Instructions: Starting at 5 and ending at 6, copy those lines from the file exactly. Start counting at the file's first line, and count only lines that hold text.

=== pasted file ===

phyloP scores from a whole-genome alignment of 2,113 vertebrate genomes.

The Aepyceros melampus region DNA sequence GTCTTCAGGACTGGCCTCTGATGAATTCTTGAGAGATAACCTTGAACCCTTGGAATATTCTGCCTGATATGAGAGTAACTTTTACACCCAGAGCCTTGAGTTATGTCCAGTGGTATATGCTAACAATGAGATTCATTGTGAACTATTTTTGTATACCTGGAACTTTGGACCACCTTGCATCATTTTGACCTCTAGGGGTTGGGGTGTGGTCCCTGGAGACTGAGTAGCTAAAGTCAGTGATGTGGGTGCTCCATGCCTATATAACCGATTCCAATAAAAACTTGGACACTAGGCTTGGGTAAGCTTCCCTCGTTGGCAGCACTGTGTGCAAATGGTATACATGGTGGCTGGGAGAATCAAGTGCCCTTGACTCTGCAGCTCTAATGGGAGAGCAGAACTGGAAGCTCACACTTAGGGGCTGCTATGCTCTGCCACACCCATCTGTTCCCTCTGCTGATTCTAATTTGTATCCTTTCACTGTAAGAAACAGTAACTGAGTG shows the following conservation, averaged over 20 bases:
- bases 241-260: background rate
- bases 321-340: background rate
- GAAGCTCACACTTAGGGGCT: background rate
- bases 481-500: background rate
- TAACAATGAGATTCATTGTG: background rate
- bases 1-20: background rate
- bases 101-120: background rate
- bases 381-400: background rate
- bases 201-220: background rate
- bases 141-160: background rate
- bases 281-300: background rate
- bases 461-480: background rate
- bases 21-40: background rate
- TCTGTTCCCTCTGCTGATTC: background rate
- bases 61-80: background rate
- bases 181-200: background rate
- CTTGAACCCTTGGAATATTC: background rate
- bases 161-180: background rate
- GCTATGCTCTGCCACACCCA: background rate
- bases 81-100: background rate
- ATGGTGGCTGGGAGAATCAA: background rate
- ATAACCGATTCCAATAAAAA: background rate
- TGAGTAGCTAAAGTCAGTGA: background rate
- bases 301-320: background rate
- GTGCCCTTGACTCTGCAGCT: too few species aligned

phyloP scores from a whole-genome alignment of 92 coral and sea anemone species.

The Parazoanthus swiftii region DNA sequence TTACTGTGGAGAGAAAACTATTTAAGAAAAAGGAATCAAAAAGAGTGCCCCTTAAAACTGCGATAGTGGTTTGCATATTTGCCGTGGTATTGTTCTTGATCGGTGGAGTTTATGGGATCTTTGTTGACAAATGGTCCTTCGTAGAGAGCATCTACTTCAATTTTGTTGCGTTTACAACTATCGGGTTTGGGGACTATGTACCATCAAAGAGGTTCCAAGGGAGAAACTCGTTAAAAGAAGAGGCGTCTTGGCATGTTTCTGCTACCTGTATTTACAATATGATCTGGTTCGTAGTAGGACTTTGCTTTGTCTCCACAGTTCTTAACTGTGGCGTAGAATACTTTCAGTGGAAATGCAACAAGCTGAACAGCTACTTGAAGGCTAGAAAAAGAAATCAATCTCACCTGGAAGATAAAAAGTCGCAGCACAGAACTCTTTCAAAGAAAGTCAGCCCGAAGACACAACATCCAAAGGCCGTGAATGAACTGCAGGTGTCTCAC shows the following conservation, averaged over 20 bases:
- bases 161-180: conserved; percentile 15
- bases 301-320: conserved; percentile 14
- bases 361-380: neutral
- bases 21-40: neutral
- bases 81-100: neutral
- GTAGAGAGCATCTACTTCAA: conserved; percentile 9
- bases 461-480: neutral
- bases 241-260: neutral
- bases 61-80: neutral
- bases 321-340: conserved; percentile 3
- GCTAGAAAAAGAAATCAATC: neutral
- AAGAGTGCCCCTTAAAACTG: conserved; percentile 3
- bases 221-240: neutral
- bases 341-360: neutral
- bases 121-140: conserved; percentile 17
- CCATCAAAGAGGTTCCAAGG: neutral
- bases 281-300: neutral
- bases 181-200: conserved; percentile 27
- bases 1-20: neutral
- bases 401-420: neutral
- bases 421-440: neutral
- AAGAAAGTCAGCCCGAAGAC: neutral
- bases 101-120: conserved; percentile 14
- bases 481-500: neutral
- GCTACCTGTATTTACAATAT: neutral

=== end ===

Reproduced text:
- GAAGCTCACACTTAGGGGCT: background rate
- bases 481-500: background rate